April 14, 2024

Attorney General DeWine seeks consumer restitution from home improvement contractor

July 12, 2016

Ohio Attorney General Mike DeWine. File photo.
Ohio Attorney General Mike DeWine.

Attorney General Mike DeWine recently announced a lawsuit against a local home improvement contractor accused of performing incomplete, shoddy work. Recent developments have indicated that the contractor was essentially a conman. If you are currently engaged in a home improvement project such as getting a new roof, it might be worth doing further background checks on them. Finding a trusted contractor similar to 99Roofers Washington should not be too difficult.

The lawsuit accuses Sean Ryan, doing business as SRC Contractors, of failing to deliver promised services, performing substandard or shoddy work, and failing to register his business name.

“Our goal is to protect our consumers,” Attorney General DeWine said. “When people pay for services they never receive, we work to help them and to prevent other people from experiencing the same problems.”

Two Franklin County consumers have filed complaints against SRC Contractors saying they paid for home improvement work, such as a deck installation, that was never started or never completed as promised. Estimated losses total about $9,400.

In the lawsuit, filed in the Franklin County Common Pleas Court, the Attorney General seeks restitution for affected consumers and an end to any violations of the Consumer Sales Practices Act.

Attorney General DeWine offered consumers the following tips to help avoid home improvement problems:

  • Research contractors carefully. Ask friends, family members, and neighbors for recommendations. For example, if you were searching to have work done on your roof, you would consult an expert roofing contractor. Check for complaints on file against a contractor with the local Attorney General’s Office and the Better Business Bureau. Conduct a basic Internet search of the business’s name and words like “complaints,” “reviews,” or “scam.” Contact other customers to ask about their experiences with the contractor. Most contractors are experienced and trained in their field and will deliver expert results, like a electrician in Point Cook for example. However the checks still need to be done to be on the safe side.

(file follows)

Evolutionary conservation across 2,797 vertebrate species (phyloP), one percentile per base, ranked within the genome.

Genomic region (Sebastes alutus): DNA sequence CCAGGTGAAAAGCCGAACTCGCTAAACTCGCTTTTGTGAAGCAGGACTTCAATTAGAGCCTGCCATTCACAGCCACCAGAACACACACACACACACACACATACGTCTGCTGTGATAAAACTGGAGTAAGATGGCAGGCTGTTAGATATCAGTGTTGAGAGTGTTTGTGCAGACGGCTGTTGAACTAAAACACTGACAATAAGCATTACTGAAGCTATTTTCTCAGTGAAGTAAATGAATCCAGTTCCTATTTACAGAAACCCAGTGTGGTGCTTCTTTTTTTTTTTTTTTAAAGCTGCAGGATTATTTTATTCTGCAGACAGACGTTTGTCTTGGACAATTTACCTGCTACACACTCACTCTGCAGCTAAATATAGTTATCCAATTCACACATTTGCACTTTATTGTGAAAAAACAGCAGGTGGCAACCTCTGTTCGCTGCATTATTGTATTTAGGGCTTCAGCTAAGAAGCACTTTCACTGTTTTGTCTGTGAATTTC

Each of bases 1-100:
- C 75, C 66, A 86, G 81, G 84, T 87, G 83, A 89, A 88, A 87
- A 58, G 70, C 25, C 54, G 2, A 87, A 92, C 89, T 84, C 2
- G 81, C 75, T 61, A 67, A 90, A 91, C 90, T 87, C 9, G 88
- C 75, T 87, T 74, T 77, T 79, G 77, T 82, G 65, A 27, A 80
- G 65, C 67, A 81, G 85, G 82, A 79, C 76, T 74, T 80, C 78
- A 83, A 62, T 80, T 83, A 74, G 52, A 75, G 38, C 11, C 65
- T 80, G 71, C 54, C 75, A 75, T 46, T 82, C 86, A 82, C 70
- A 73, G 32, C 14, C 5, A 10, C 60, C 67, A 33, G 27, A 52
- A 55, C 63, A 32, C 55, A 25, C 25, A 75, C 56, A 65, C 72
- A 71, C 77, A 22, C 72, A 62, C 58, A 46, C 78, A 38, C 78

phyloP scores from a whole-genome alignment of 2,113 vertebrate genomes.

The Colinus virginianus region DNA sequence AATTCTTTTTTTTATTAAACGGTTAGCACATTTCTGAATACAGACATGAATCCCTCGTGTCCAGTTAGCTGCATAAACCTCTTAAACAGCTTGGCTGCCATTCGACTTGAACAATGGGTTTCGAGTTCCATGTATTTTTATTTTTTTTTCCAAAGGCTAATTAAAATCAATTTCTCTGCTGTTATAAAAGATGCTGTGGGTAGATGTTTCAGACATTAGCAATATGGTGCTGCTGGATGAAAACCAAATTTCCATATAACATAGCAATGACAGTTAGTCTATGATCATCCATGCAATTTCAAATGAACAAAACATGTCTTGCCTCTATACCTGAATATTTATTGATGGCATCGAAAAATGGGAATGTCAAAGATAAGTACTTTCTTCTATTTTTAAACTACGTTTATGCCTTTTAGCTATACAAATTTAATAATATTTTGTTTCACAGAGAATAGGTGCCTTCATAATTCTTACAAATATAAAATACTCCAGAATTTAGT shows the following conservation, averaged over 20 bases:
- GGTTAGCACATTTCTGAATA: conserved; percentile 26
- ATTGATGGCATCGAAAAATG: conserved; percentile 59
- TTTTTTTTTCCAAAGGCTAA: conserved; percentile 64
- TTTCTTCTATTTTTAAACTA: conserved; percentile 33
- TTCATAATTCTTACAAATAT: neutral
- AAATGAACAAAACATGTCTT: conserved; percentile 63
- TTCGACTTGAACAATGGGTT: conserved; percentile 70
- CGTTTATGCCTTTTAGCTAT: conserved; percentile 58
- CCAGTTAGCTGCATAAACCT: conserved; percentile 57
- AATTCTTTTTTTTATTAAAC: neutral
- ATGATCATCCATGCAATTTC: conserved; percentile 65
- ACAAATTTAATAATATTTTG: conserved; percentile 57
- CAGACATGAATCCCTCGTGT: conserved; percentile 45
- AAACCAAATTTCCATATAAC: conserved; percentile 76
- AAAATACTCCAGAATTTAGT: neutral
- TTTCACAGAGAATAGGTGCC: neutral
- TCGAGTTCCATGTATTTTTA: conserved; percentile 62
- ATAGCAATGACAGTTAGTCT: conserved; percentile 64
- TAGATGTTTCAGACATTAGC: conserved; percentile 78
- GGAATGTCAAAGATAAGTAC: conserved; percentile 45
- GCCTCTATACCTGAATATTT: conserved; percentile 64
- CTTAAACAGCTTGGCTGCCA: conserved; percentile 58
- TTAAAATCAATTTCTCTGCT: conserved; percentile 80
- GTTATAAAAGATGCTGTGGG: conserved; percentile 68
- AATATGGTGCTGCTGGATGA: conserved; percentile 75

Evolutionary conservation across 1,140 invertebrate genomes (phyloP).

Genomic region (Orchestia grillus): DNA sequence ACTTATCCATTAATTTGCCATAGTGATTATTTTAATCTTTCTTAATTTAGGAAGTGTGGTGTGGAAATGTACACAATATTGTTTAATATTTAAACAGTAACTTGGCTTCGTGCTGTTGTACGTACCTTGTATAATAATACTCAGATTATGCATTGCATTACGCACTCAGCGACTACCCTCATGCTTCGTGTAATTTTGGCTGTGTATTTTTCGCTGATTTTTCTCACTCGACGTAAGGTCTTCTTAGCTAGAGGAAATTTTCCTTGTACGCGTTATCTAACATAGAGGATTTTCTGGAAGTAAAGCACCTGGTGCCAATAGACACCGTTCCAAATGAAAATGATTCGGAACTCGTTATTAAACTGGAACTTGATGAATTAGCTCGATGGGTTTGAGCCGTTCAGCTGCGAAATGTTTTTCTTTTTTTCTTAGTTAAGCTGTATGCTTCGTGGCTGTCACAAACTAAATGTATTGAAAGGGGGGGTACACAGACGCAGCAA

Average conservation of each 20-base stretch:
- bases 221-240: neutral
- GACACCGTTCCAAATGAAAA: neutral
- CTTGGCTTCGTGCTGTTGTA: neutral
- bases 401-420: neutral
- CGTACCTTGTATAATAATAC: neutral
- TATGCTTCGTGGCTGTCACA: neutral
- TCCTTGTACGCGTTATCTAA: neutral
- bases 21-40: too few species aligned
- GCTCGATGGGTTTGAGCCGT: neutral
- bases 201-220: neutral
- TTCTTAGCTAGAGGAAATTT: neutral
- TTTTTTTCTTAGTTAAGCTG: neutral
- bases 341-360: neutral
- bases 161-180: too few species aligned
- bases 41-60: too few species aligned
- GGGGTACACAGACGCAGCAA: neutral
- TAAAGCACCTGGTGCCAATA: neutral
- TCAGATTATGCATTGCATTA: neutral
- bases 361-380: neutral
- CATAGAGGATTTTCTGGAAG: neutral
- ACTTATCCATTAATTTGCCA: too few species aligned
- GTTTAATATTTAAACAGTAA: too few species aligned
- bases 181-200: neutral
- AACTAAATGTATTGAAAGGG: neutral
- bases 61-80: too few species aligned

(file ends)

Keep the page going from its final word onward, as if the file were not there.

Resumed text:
• Get multiple estimates. Using one of the victims as an example, if you’re wanting to get a deck installed in your yard, you should really be looking around at multiple custom deck builders and comparing. Be wary if one contractor quotes a price that is dramatically lower than the prices other businesses are offering. The contractor later may demand more money or fail to complete the work as promised.
  • Get a detailed written contract. Insist on a written contract detailing the costs, the work to be done, and the starting and end dates. Make sure any verbal promises are put into the written agreement. If the contract resulted from a door-to-door sale, make sure it includes notice of your cancellation rights under the Home Solicitation Sales Act.
  • Don’t make large payments in advance. Be wary of contractors who demand large upfront payments, such as half or more of the total cost. Try to pay in stages, as the work is completed to your satisfaction.

Consumers who suspect an unfair or deceptive practice should contact the Attorney General’s Office at www.OhioProtects.org or 800-282-0515.

A copy of the SRC Contractors lawsuit is available on the Attorney General’s website.